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Neuroscience. 2009 Jun 16;161(1):173-83. doi: 10.1016/j.neuroscience.2009.03.042. Epub 2009 Mar 24.

Development and characterization of a hemorrhagic rat model of central post-stroke pain.

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1
University of Toronto, Division of Anatomy, MSB 1186, 1 King's College Circle, Toronto, Ontario, Canada M5S 1A8.

Abstract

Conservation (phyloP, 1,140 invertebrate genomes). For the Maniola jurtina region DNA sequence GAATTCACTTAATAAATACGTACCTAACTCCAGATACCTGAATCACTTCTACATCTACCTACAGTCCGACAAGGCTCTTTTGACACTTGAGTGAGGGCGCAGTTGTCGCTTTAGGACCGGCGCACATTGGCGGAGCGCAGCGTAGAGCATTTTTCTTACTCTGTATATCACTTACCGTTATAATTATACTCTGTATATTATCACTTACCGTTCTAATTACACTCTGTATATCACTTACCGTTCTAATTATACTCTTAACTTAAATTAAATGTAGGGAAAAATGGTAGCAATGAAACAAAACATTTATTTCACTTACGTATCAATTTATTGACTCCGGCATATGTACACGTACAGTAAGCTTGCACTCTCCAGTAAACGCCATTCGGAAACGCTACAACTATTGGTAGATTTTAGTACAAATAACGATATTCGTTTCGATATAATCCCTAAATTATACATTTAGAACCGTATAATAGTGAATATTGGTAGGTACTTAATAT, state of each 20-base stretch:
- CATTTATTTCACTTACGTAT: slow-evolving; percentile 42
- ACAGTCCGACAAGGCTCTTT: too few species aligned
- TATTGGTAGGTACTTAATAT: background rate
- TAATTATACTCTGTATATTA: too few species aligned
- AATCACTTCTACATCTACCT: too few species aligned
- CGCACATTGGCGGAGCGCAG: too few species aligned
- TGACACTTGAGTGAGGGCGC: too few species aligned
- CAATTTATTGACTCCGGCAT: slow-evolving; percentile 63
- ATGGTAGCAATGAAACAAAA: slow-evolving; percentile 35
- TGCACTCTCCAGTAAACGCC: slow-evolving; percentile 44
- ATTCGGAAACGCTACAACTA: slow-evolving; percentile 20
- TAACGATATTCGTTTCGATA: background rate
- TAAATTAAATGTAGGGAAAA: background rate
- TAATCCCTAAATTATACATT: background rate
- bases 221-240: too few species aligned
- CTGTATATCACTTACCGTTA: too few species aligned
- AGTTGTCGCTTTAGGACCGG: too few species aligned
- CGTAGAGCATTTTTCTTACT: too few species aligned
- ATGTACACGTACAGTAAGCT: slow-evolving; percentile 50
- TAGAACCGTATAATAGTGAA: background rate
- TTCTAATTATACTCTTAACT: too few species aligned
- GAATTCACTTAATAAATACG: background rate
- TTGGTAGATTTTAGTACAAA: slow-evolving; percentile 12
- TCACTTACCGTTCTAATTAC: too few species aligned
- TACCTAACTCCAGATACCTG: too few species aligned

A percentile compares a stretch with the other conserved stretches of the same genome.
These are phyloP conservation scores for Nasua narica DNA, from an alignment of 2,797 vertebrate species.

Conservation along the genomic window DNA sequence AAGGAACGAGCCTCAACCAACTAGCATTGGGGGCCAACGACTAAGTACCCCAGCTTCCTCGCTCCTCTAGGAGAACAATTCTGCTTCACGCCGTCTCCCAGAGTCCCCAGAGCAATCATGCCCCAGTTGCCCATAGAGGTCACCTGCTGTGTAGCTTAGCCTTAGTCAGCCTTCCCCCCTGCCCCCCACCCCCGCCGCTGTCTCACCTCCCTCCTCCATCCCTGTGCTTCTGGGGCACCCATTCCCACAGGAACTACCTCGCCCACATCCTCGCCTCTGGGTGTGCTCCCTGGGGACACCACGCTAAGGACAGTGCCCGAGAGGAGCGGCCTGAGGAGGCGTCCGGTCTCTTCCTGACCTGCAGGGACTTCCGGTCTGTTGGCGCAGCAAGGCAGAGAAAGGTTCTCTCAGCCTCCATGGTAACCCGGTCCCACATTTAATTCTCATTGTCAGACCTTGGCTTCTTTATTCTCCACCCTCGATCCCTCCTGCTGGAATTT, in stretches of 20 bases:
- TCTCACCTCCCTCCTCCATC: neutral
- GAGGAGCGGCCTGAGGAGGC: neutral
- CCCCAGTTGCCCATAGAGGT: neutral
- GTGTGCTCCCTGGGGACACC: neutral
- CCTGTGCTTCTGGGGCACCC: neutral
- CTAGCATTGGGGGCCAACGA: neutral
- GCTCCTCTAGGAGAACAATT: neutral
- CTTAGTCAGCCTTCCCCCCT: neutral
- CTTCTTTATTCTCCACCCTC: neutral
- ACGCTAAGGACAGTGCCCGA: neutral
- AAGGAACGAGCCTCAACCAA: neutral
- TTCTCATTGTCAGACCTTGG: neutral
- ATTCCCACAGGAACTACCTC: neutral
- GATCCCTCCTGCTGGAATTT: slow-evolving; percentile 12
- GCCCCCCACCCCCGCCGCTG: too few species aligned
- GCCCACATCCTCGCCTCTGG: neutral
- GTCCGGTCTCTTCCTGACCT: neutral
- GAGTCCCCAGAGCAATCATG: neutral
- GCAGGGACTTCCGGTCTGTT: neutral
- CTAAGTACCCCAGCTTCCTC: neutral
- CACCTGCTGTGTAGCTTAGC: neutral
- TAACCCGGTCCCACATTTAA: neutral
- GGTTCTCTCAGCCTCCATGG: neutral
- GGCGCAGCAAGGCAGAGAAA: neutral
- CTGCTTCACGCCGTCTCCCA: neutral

Stroke is the leading cause of disability in the industrialized world and it is estimated that up to 8% of stroke victims suffer from some form of central post-stroke pain (CPSP). Thalamic syndrome is form of central pain that typically results from stroke in the thalamus. In the present study, we describe the development and characterization of a rat model of thalamic CPSP. This model is based on a hemorrhagic stroke lesion in the ventral posterolateral nucleus of the thalamus, one of the reported causes of thalamic syndrome in humans. Behavioral analysis showed that animals displayed hyperesthesia in response to mechanical pinch stimulation, with sensitivity localized to the hind limb. This response appeared within 7 days of the intra-thalamic hemorrhage. Animals also showed increased thermal sensitivity in the contralateral hind limb. Histopathology indicated the presence of activated microglia adjacent to the core of hemorrhagic lesions in the thalamus. Neutrophils were confined to the hemorrhage core, indicating that they entered in the initial bleed. By 7 days, bands of activated microglia and astrocytes separated the hematoma from surviving neurons at the edge of the lesion. We did not observe any terminal deoxynucleotidyl transferase dUTP nick end labeling (TUNEL) positive neurons beyond the immediate hematoma at 1, 3, or 7 days after hemorrhage. Surviving neurons were located in the vicinity of activated microglia and astrocytes at the outer edge of the hematoma. Thus, thalamic hemorrhage produces a confined lesion that destroys the tissue within the initial bleed, with little or no neuron death beyond the hemorrhage core. Surviving neurons surrounded by activated glial cells likely contribute to neuropathic pain in this model. This thalamic hemorrhage model is useful for studying the neuropathology and physiology of thalamic syndrome, and developing therapeutics for central post-stroke pain.

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